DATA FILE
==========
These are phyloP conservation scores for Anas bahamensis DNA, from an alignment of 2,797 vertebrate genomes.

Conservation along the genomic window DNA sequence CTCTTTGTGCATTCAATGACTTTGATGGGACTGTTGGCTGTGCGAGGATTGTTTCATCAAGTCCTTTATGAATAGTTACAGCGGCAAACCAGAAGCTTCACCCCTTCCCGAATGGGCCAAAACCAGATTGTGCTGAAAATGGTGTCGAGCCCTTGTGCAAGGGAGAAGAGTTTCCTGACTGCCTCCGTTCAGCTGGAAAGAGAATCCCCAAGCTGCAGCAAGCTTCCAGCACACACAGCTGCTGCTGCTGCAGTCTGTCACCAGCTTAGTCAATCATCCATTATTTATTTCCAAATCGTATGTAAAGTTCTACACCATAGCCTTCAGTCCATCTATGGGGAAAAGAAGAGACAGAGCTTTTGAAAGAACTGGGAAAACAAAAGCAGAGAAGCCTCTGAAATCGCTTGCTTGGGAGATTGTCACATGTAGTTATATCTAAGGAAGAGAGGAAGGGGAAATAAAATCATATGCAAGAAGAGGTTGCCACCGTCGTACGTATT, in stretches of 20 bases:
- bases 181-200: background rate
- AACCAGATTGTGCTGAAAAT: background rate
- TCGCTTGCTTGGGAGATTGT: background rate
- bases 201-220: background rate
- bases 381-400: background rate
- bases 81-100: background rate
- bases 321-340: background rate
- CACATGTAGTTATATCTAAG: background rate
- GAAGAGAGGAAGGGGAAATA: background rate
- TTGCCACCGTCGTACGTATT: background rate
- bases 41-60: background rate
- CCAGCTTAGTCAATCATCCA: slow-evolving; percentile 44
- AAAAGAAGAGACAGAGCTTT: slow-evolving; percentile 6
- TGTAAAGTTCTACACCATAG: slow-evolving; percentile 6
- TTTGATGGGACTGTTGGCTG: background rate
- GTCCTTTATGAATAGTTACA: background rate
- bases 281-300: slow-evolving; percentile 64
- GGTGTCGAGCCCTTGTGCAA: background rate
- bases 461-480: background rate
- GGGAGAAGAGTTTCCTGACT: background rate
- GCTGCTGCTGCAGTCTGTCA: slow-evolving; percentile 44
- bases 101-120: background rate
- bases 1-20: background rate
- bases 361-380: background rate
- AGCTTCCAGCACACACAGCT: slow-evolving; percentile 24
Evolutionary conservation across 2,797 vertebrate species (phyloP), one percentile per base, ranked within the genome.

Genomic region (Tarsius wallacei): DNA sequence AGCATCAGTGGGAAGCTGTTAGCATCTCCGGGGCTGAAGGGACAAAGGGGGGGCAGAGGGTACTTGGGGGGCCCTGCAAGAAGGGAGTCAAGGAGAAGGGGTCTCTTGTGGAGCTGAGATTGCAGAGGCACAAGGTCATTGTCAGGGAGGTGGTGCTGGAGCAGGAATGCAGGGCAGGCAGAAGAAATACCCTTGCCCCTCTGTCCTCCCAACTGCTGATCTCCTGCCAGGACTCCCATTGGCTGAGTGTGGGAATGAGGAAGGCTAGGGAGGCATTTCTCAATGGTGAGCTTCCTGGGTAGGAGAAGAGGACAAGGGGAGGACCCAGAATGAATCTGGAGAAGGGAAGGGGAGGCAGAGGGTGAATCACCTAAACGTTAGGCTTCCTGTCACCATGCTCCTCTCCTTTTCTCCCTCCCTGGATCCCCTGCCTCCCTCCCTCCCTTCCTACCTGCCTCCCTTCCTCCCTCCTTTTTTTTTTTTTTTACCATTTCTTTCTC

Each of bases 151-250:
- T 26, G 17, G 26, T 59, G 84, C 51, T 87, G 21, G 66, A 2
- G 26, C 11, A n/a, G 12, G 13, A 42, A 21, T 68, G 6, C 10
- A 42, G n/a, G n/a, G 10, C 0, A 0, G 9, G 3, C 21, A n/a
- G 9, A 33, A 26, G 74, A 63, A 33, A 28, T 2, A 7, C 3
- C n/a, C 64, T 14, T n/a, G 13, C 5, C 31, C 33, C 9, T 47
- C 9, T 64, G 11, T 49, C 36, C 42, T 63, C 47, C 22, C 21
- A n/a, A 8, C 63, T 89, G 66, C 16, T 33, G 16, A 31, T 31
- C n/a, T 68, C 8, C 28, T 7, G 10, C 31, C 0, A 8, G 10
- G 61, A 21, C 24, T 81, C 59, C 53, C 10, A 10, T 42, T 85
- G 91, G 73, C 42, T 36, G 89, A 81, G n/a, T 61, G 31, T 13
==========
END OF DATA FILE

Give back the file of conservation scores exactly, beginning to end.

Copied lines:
These are phyloP conservation scores for Anas bahamensis DNA, from an alignment of 2,797 vertebrate genomes.

Conservation along the genomic window DNA sequence CTCTTTGTGCATTCAATGACTTTGATGGGACTGTTGGCTGTGCGAGGATTGTTTCATCAAGTCCTTTATGAATAGTTACAGCGGCAAACCAGAAGCTTCACCCCTTCCCGAATGGGCCAAAACCAGATTGTGCTGAAAATGGTGTCGAGCCCTTGTGCAAGGGAGAAGAGTTTCCTGACTGCCTCCGTTCAGCTGGAAAGAGAATCCCCAAGCTGCAGCAAGCTTCCAGCACACACAGCTGCTGCTGCTGCAGTCTGTCACCAGCTTAGTCAATCATCCATTATTTATTTCCAAATCGTATGTAAAGTTCTACACCATAGCCTTCAGTCCATCTATGGGGAAAAGAAGAGACAGAGCTTTTGAAAGAACTGGGAAAACAAAAGCAGAGAAGCCTCTGAAATCGCTTGCTTGGGAGATTGTCACATGTAGTTATATCTAAGGAAGAGAGGAAGGGGAAATAAAATCATATGCAAGAAGAGGTTGCCACCGTCGTACGTATT, in stretches of 20 bases:
- bases 181-200: background rate
- AACCAGATTGTGCTGAAAAT: background rate
- TCGCTTGCTTGGGAGATTGT: background rate
- bases 201-220: background rate
- bases 381-400: background rate
- bases 81-100: background rate
- bases 321-340: background rate
- CACATGTAGTTATATCTAAG: background rate
- GAAGAGAGGAAGGGGAAATA: background rate
- TTGCCACCGTCGTACGTATT: background rate
- bases 41-60: background rate
- CCAGCTTAGTCAATCATCCA: slow-evolving; percentile 44
- AAAAGAAGAGACAGAGCTTT: slow-evolving; percentile 6
- TGTAAAGTTCTACACCATAG: slow-evolving; percentile 6
- TTTGATGGGACTGTTGGCTG: background rate
- GTCCTTTATGAATAGTTACA: background rate
- bases 281-300: slow-evolving; percentile 64
- GGTGTCGAGCCCTTGTGCAA: background rate
- bases 461-480: background rate
- GGGAGAAGAGTTTCCTGACT: background rate
- GCTGCTGCTGCAGTCTGTCA: slow-evolving; percentile 44
- bases 101-120: background rate
- bases 1-20: background rate
- bases 361-380: background rate
- AGCTTCCAGCACACACAGCT: slow-evolving; percentile 24
Evolutionary conservation across 2,797 vertebrate species (phyloP), one percentile per base, ranked within the genome.

Genomic region (Tarsius wallacei): DNA sequence AGCATCAGTGGGAAGCTGTTAGCATCTCCGGGGCTGAAGGGACAAAGGGGGGGCAGAGGGTACTTGGGGGGCCCTGCAAGAAGGGAGTCAAGGAGAAGGGGTCTCTTGTGGAGCTGAGATTGCAGAGGCACAAGGTCATTGTCAGGGAGGTGGTGCTGGAGCAGGAATGCAGGGCAGGCAGAAGAAATACCCTTGCCCCTCTGTCCTCCCAACTGCTGATCTCCTGCCAGGACTCCCATTGGCTGAGTGTGGGAATGAGGAAGGCTAGGGAGGCATTTCTCAATGGTGAGCTTCCTGGGTAGGAGAAGAGGACAAGGGGAGGACCCAGAATGAATCTGGAGAAGGGAAGGGGAGGCAGAGGGTGAATCACCTAAACGTTAGGCTTCCTGTCACCATGCTCCTCTCCTTTTCTCCCTCCCTGGATCCCCTGCCTCCCTCCCTCCCTTCCTACCTGCCTCCCTTCCTCCCTCCTTTTTTTTTTTTTTTACCATTTCTTTCTC

Each of bases 151-250:
- T 26, G 17, G 26, T 59, G 84, C 51, T 87, G 21, G 66, A 2
- G 26, C 11, A n/a, G 12, G 13, A 42, A 21, T 68, G 6, C 10
- A 42, G n/a, G n/a, G 10, C 0, A 0, G 9, G 3, C 21, A n/a
- G 9, A 33, A 26, G 74, A 63, A 33, A 28, T 2, A 7, C 3
- C n/a, C 64, T 14, T n/a, G 13, C 5, C 31, C 33, C 9, T 47
- C 9, T 64, G 11, T 49, C 36, C 42, T 63, C 47, C 22, C 21
- A n/a, A 8, C 63, T 89, G 66, C 16, T 33, G 16, A 31, T 31
- C n/a, T 68, C 8, C 28, T 7, G 10, C 31, C 0, A 8, G 10
- G 61, A 21, C 24, T 81, C 59, C 53, C 10, A 10, T 42, T 85
- G 91, G 73, C 42, T 36, G 89, A 81, G n/a, T 61, G 31, T 13